Data Collection

Trained surveyors administered a multipart survey to the study population. The items measured included demographic, socioeconomic, medical history, and psychosocial variables. The participant's clinic notes were also abstracted to obtain weight. Demographic information collected included age and gender. Socioeconomic variables measured were race/ethnicity, income, educational level, and current employment status. The survey instrument included self-reported history of chronic conditions and the major cardiac risk factors (hypertension, diabetes, high cholesterol, and smoking history). Sample questions included, “Do you smoke?” and “Has a doctor ever told you that you have diabetes?” A complete list of the questions used to assess cardiac risk can be found in Appendix A (available online).

In focus groups and in-depth interviews at our own institution, black women consistently identified stress as a risk factor for cardiac disease and its associated risk factors, even when they were unable to name other, more common risk factors.19–21 Therefore, we measured stress on our survey instrument with the single item, “I feel stressed dealing with the problems of life.” Respondents were asked to select from 6 responses on a Likert-type scale that included “very strongly agree,”“strongly agree,”“agree,”“disagree,”“strongly disagree,” and “very strongly disagree.” For purposes of analysis, responses to this question were collapsed into 2 categories: “agree” and “disagree.”

We asked participants to rate their perceived risk for cardiac disease. The question wording was: “What do you think your risk for heart disease is?” with response options of: “low,”“moderate,”“high,” or “very high.” For analytic purposes, the original “high” and “very high” response options were collapsed into a single category (“high”) and “low” and “moderate” were collapsed into a single category (“low”).

Analysis

We calculated objective cardiac risk based on a simple count of established cardiovascular risk factors which has previously been demonstrated to predict long-term outcomes.22–24 These included: hypertension, diabetes, high cholesterol, smoking, family history, and obesity. Each of the cardiac risk factors was derived from self-report, except for obesity, which was considered present if the calculated body mass index was≥30 as derived from self-reported height and chart-abstracted weight. Patients were considered “high” risk if they had 3 or more of these cardiac risk factors.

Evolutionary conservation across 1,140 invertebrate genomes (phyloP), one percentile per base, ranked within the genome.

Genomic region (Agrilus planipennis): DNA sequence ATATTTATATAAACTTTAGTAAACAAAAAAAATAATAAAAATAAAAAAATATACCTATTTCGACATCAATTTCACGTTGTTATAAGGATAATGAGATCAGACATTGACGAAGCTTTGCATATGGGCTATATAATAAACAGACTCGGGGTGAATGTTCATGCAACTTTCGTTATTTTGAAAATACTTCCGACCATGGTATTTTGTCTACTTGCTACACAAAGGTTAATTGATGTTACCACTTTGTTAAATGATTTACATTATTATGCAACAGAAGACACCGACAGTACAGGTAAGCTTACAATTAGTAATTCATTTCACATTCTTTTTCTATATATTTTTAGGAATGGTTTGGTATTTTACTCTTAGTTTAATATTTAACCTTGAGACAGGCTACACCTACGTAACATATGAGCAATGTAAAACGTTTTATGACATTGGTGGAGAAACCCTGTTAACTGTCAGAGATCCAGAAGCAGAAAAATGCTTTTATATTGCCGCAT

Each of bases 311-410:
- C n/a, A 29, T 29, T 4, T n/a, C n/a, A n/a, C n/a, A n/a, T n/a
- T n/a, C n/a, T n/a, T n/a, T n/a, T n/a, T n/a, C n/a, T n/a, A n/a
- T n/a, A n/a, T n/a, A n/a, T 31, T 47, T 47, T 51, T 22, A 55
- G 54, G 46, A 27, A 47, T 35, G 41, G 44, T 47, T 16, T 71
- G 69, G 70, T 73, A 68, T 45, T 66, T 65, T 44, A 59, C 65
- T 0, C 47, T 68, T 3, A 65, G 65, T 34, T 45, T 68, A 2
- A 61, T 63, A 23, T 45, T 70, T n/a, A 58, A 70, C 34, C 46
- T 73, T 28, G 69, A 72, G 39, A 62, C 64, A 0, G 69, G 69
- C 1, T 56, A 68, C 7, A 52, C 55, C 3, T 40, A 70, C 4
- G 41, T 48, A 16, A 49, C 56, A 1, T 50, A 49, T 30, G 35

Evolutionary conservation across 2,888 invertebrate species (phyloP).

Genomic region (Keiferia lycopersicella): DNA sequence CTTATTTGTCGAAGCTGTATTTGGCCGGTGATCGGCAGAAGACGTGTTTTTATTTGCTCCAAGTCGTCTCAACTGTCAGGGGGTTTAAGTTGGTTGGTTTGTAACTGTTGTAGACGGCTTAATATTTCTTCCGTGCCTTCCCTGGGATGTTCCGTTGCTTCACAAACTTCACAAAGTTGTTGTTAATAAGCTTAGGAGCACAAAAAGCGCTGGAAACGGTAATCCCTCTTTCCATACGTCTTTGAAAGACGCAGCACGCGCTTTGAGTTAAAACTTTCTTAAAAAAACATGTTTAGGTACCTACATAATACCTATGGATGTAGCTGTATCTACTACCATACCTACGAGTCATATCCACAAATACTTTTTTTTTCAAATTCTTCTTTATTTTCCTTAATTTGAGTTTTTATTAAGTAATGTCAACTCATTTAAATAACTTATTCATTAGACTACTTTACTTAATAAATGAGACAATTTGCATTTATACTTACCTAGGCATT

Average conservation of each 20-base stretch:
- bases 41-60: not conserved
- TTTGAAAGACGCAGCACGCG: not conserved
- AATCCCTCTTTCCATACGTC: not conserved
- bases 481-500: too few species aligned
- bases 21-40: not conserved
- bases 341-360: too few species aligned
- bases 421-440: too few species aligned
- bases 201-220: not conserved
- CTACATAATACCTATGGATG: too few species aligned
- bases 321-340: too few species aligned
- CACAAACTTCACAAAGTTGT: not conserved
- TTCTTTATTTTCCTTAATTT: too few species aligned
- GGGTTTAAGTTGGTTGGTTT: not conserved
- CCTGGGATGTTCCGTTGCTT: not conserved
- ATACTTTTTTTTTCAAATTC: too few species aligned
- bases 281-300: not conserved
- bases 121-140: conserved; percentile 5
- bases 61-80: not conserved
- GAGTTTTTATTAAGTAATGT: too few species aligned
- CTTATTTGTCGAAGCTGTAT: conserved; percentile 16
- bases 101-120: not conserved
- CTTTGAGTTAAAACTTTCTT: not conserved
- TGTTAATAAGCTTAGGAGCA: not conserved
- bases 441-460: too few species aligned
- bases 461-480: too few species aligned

The correspondence between objective and perceived cardiac risk was assessed with a κ statistic. In women with an “objective” high risk for cardiac disease (3 or more risk factors), we created a dichotomous variable representing whether they did or did not perceive their cardiac risk to be high. “Underestimators” were those women who perceived themselves to be at “low” risk, but were actually at high risk (i.e., had 3 or more cardiac risk factors).

Next, we developed a logistic regression model that was adjusted for age and socioeconomic status (income) to identify characteristics that predicted patients who underestimated their objective cardiac risk level. The outcome of interest was a dichotomous variable representing those at high risk who perceived themselves to be at low risk (“underestimators”) or all others. Potential predictors of underestimation of cardiac risk level included in the model were age and income both modeled as continuous variables. Traditional cardiac risk factors including obesity, hypertension, diabetes, hyperlipidemia, family history, and smoking history were forced into the model. We also included perceived stress, as measured by our self-reported measure.

We performed 2 sensitivity analyses by repeating the regression analysis on a sample excluding women with known cardiovascular disease and on the subgroup of only those women in our sample whose objective cardiac risk was “high.”

RESULTS

  1. Top of page
  2. Abstract
  3. METHODS
  4. RESULTS
  5. CONCLUSIONS
  6. Acknowledgments
  7. References

Respondent Characteristics

Most of the women were middle-aged, poorly educated, and had incomes well below the poverty level (Table 1). The majority was not active in the workforce because they were unemployed, retired, students, or homemakers. Most reported they felt stress dealing with the problems of daily life. The burden of known cardiac risk factors was high in this population (Table 1). The most common cardiac risk factor combination was obesity and hypertension in 61% of respondents. The next most common combination was hypertension and a family history of heart disease followed by obesity and a family history of heart disease.

Table 1. Characteristics of Urban, Black Women Surveyed*
Characteristic N=128
  • GED, general equivalency diploma; SD, standard deviation; BMI, body mass index. Because of rounding, percents may not add up to 100 .

  • *

    Based upon data collected at baseline .

  • Obesity considered present if the BMI was≥30 kg/m2 using weight abstracted from the clinic note and self-reported height .

  • Defined by patient self-report .

Mean age, years (range)56 (35 to 86)
Formal education (%)